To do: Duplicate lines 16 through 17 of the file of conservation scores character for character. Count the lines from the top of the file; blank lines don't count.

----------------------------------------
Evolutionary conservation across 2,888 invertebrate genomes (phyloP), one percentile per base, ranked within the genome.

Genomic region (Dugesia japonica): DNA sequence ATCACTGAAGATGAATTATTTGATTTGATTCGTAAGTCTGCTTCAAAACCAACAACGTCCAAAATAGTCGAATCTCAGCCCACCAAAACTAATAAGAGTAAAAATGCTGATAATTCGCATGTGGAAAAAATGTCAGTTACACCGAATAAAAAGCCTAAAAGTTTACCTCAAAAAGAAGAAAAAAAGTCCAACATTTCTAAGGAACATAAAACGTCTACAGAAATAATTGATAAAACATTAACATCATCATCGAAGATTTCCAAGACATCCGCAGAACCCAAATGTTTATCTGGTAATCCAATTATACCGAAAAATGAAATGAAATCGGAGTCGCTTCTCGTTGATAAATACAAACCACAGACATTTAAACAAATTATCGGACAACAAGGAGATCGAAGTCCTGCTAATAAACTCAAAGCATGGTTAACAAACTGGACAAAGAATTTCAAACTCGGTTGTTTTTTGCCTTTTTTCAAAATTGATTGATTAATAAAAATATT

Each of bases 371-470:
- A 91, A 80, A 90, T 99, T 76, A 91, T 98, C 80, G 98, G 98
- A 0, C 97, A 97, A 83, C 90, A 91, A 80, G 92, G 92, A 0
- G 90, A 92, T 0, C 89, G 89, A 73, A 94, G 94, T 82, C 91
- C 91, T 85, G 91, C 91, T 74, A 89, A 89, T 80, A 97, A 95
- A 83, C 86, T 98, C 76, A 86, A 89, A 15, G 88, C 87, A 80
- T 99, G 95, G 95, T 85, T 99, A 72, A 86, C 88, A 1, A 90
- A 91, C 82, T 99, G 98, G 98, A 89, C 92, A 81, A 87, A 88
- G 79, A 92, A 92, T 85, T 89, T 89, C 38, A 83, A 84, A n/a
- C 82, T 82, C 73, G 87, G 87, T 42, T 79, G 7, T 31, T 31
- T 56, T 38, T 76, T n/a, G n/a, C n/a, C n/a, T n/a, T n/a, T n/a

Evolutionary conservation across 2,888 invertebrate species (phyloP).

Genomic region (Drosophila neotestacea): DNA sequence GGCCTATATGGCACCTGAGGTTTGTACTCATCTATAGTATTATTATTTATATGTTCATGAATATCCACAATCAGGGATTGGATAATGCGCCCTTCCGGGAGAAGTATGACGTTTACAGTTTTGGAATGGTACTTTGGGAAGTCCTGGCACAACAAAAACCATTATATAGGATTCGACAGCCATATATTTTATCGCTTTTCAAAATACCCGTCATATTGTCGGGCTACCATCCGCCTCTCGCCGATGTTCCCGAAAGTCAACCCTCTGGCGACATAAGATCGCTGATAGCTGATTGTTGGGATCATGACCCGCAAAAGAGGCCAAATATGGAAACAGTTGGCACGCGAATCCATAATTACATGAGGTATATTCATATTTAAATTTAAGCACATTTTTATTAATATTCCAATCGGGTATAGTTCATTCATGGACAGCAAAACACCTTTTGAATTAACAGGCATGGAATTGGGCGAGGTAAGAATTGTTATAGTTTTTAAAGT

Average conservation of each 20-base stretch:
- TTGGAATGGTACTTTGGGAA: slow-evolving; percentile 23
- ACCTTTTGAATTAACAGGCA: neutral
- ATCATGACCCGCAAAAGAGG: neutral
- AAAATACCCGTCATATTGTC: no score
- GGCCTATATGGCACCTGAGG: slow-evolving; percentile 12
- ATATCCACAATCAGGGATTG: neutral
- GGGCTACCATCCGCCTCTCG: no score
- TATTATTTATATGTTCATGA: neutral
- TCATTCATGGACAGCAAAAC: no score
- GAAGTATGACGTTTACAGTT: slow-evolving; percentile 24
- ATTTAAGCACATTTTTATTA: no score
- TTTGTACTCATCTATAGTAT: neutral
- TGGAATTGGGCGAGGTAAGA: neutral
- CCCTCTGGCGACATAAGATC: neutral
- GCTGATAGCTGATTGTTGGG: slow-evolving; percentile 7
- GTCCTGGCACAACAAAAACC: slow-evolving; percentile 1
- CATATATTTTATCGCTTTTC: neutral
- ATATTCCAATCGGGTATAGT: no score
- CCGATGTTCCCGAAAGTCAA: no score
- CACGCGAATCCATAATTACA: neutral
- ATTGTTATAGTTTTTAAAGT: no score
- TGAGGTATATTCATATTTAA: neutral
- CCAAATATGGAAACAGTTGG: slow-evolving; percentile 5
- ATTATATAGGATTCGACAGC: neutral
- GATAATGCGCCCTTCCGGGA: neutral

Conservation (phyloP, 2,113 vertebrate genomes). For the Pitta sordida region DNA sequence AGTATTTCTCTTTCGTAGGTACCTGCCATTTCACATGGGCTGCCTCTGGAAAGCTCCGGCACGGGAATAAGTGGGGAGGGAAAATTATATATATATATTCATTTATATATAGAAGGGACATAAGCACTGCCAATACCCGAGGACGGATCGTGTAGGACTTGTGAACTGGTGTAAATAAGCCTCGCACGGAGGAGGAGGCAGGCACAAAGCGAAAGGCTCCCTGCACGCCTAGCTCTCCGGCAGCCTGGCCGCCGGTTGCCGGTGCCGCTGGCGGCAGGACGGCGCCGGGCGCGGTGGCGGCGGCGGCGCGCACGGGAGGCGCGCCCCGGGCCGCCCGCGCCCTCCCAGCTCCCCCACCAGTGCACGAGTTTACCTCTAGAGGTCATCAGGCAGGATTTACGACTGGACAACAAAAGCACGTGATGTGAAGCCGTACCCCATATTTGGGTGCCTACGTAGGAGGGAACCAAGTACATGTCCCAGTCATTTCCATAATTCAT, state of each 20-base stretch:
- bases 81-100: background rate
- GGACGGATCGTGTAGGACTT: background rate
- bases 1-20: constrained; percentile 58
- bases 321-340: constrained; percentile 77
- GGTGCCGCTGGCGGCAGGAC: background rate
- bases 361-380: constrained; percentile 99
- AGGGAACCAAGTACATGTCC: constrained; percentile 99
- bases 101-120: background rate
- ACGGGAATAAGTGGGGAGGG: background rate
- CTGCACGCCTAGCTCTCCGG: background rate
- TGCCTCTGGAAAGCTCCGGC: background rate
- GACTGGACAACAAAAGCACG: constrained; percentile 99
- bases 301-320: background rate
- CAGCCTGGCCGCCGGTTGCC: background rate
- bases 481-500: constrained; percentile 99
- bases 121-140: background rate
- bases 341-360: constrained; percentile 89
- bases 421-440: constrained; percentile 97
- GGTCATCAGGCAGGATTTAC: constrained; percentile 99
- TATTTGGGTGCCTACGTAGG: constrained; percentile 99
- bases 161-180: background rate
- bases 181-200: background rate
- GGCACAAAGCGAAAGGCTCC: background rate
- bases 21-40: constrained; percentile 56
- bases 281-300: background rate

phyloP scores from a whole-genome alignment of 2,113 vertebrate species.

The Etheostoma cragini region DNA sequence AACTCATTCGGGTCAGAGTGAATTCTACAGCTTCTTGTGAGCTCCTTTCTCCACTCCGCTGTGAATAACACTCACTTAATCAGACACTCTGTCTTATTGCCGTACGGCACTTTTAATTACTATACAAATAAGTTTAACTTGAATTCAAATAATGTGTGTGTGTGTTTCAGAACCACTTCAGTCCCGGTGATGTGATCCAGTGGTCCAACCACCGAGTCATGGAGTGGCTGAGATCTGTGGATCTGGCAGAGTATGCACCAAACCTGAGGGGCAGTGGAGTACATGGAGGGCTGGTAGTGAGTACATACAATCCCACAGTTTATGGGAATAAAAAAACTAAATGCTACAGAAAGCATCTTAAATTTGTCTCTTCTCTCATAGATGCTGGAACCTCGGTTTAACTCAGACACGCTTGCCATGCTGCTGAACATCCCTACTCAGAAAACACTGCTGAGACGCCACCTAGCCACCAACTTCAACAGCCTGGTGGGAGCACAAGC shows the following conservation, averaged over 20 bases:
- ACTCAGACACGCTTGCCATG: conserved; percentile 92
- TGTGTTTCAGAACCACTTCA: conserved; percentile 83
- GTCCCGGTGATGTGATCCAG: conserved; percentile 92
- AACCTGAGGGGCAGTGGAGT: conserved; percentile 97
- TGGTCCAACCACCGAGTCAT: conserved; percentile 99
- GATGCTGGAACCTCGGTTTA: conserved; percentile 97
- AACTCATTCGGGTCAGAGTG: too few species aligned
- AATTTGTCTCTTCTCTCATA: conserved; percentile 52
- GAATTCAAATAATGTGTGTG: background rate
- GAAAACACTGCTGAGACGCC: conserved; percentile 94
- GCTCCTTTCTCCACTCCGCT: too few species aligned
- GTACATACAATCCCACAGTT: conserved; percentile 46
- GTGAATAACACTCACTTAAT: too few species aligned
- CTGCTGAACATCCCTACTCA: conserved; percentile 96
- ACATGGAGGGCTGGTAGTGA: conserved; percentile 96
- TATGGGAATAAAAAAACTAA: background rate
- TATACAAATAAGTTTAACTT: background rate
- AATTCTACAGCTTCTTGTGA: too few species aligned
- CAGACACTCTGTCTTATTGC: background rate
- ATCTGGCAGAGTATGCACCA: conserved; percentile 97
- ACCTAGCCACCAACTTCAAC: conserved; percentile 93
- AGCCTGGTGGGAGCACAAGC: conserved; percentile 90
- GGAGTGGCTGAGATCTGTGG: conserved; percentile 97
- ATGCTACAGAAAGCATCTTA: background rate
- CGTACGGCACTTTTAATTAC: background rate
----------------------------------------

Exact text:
Average conservation of each 20-base stretch:
- TTGGAATGGTACTTTGGGAA: slow-evolving; percentile 23